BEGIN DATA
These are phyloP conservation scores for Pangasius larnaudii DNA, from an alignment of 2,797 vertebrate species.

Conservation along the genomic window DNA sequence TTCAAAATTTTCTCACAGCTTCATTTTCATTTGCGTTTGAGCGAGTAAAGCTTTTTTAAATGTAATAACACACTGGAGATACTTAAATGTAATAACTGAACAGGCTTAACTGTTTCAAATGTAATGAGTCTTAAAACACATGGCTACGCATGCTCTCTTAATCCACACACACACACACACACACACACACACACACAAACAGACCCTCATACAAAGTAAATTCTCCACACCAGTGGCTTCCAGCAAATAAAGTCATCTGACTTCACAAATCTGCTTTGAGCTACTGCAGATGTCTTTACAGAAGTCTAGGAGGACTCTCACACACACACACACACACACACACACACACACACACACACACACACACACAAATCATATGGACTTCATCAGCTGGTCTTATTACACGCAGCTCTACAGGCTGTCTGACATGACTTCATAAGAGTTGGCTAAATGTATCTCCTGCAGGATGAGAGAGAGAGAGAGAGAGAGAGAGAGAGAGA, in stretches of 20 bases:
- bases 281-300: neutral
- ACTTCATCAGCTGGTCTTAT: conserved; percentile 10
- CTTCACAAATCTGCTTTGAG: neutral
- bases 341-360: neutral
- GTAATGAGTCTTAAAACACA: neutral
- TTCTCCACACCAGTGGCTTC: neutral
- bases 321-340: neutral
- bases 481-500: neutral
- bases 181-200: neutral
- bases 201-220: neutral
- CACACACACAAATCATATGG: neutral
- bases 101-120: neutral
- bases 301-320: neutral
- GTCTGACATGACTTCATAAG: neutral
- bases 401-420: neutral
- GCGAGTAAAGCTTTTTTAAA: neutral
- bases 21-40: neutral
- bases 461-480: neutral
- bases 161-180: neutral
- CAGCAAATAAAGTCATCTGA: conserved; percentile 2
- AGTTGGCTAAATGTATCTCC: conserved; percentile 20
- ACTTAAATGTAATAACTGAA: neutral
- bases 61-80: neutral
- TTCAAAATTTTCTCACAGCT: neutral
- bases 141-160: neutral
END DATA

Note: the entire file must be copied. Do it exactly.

These are phyloP conservation scores for Pangasius larnaudii DNA, from an alignment of 2,797 vertebrate species.

Conservation along the genomic window DNA sequence TTCAAAATTTTCTCACAGCTTCATTTTCATTTGCGTTTGAGCGAGTAAAGCTTTTTTAAATGTAATAACACACTGGAGATACTTAAATGTAATAACTGAACAGGCTTAACTGTTTCAAATGTAATGAGTCTTAAAACACATGGCTACGCATGCTCTCTTAATCCACACACACACACACACACACACACACACACACAAACAGACCCTCATACAAAGTAAATTCTCCACACCAGTGGCTTCCAGCAAATAAAGTCATCTGACTTCACAAATCTGCTTTGAGCTACTGCAGATGTCTTTACAGAAGTCTAGGAGGACTCTCACACACACACACACACACACACACACACACACACACACACACACACACACAAATCATATGGACTTCATCAGCTGGTCTTATTACACGCAGCTCTACAGGCTGTCTGACATGACTTCATAAGAGTTGGCTAAATGTATCTCCTGCAGGATGAGAGAGAGAGAGAGAGAGAGAGAGAGAGAGA, in stretches of 20 bases:
- bases 281-300: neutral
- ACTTCATCAGCTGGTCTTAT: conserved; percentile 10
- CTTCACAAATCTGCTTTGAG: neutral
- bases 341-360: neutral
- GTAATGAGTCTTAAAACACA: neutral
- TTCTCCACACCAGTGGCTTC: neutral
- bases 321-340: neutral
- bases 481-500: neutral
- bases 181-200: neutral
- bases 201-220: neutral
- CACACACACAAATCATATGG: neutral
- bases 101-120: neutral
- bases 301-320: neutral
- GTCTGACATGACTTCATAAG: neutral
- bases 401-420: neutral
- GCGAGTAAAGCTTTTTTAAA: neutral
- bases 21-40: neutral
- bases 461-480: neutral
- bases 161-180: neutral
- CAGCAAATAAAGTCATCTGA: conserved; percentile 2
- AGTTGGCTAAATGTATCTCC: conserved; percentile 20
- ACTTAAATGTAATAACTGAA: neutral
- bases 61-80: neutral
- TTCAAAATTTTCTCACAGCT: neutral
- bases 141-160: neutral